Choosing a Government (CAG) was produced by the Social Affairs Commission of the Ontario Conference of Catholic Bishops. It came out in June 1998 and has been widely distributed and is now being studied in various parishes.
This 12-page booklet addresses politically-correct concerns that are almost all endorsed by major and some minor political parties. The booklet forgets that there are concerns that are totally Catholic and Christian, concerns that Catholics and Christians should address when they go to the polling booth. (The only day that politicians shiver in their boots.)
CAG starts off well with a quotation from St. Paul, “Let every person be subject to the governing authorities, for there is no authority except from God…” (Romans 13.1) But we are not obliged to leave intact unjust, immoral laws that defy the edicts of our Creator.
The booklet goes on to say, “The Church by reason of her role and competence, is not identified in any way with the political community nor bound to any political system”. Does that mean that a fascist, Nazi, or any other anti-democratic tyrannical government in power that denies people simple justice is okay?
The Church cannot stay out of politics. Isn’t the CAG booklet getting involved in politics? What it unwittingly recommends is for Catholics to get out there and vote for any pro-abortion and anti-family political party running anywhere in Canada on election day – as long as the candidates for these parties give the correct answers to easy questions in this booklet on a wide variety of issues (including a few pro-life ones).
This booklet suggests that it’s okay to vote for candidates running for these parties. Nowhere is their pro-abortion and anti-family philosophy denounced. It must mean that it’s okay to vote for them in spite of their dismal policies and their dismal records.
Nowhere in this booklet does it denounce parties who favour euthanasia or who advocate sodomy under the guise of same-sex benefits. There is an amusing over-emphasis on the importance of the individual candidate’s opinions. But after an election, the candidate soon finds out that he or she has just attended a shotgun wedding and it is the party brass who dictates. Their personal opinions and convictions, if they aren’t in sync with the party’s political strategies, get the heaveho in a hurry.
The focus of the booklet is terribly wrong. It doesn’t matter how solidly pro-life and pro-family a successful candidate is if he ends up as just another John the Baptist in the wilderness in a pro-abortion/anti-family government. The power to govern comes from the top down – not the bottom up. No one is going to ask a lowly MP whether strongly pro-abortion Judge Louise Arbour should be named to the Supreme Court of Canada.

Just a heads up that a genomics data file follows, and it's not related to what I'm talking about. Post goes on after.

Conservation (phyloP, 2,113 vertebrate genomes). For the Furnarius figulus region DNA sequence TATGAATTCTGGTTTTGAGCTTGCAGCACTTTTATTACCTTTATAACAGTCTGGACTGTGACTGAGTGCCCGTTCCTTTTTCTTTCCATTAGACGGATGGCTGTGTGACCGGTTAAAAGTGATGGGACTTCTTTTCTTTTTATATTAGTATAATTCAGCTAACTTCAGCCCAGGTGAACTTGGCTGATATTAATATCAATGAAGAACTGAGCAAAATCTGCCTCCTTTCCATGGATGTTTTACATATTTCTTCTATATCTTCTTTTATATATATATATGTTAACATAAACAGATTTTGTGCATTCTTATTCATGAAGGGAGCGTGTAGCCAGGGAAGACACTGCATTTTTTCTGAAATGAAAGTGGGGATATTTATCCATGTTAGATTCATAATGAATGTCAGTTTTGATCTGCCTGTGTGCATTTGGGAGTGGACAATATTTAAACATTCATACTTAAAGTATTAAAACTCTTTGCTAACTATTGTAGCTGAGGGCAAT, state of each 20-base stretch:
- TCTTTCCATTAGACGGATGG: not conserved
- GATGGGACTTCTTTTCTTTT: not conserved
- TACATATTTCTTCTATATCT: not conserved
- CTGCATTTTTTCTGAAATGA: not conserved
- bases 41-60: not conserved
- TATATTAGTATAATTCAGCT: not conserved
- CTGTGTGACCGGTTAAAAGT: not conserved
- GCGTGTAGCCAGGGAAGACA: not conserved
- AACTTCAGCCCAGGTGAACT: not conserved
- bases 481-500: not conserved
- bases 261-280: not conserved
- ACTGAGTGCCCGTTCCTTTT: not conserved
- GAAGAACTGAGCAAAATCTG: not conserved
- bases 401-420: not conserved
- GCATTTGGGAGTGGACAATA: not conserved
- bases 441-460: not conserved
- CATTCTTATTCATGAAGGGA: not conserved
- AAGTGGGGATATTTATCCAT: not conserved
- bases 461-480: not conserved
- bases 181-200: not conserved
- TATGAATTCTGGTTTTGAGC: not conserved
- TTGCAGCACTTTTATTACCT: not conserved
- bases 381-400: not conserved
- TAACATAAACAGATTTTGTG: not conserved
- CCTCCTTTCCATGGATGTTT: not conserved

We have a prime minister who runs around the country overriding the nominations of pro-lifers, and Catholics keep stoically voting Liberal
Once the election is over, the government becomes an unelected dictatorship with the prime minister (or provincial premier) assuming control, along with a small inner core of the cabinet, and aided by a cadre of close political advisers. Yearly political conventions are more for entertainment than for anything else. Conventions can pass resolutions, motions and amendments, but if they are viewed unfavourably by the party’s top dogs, they will never see the light of day. Private members’ bills are mostly used to gauge public sentiment.
Remember that the governments of all political stripes that we have elected have okayed the killing of two million unborn babies in the past 30 years and counting! Need I cite some of our greatest concerns? Abortion, euthanasia, the homosexual agenda, attacks on religious hospitals, pressure to introduce the abortion pill RU-486, a totally pro-abortion Supreme Court, hostile courtrooms for pro-lifers, illegal bubble zone laws that prevent counselling of pregnant women – these are our real concerns, and they are almost totally ignored by the five principal mainline parties and this booklet.
Catholics and Christians in this great country of ours, who are a hundred times more numerous than the homosexual/lesbian community don’t frighten too many politicians into doing what is right because we still vote for them. We have a prime minister who runs around the country overriding the nominations of pro-lifers, and Catholics keep stoically voting Liberal.
In this booklet you have to reach page five, Suggestion Nine, before you learn that “Governments must support life.” How is this booklet going to get the government to support life when 90 per cent of the Catholics who are its audience still vote heavily for pro-abortion parties?
Where is a ringing endorsement of the two strongly pro-life/pro-family political parties – the Family Coalition Party (in Ontario and in British Columbia) and the Christian Heritage Party (federal)?
The booklet quotes from the Second Vatican Council: “Christians who take an active part in present day socio-economic development and fight for justice and charity should be convinced that they can make a great contribution to the prosperity and to the peace of the world.”
The “fight for justice” doesn’t mean just “social justice,” but must also mean the fight for the protection of the unborn, the elderly, and the handicapped. What we have to do as Catholics and pro-lifers is to sort out our ideological enemies from our friends.
Catholics vote overwhelmingly for politicians in pro-abortion/anti-Christian political parties. They ignore pro-life parties because they do not have a candidate running in their riding, or because they are supposedly one-issue parties or horses that don’t stand a chance of winning.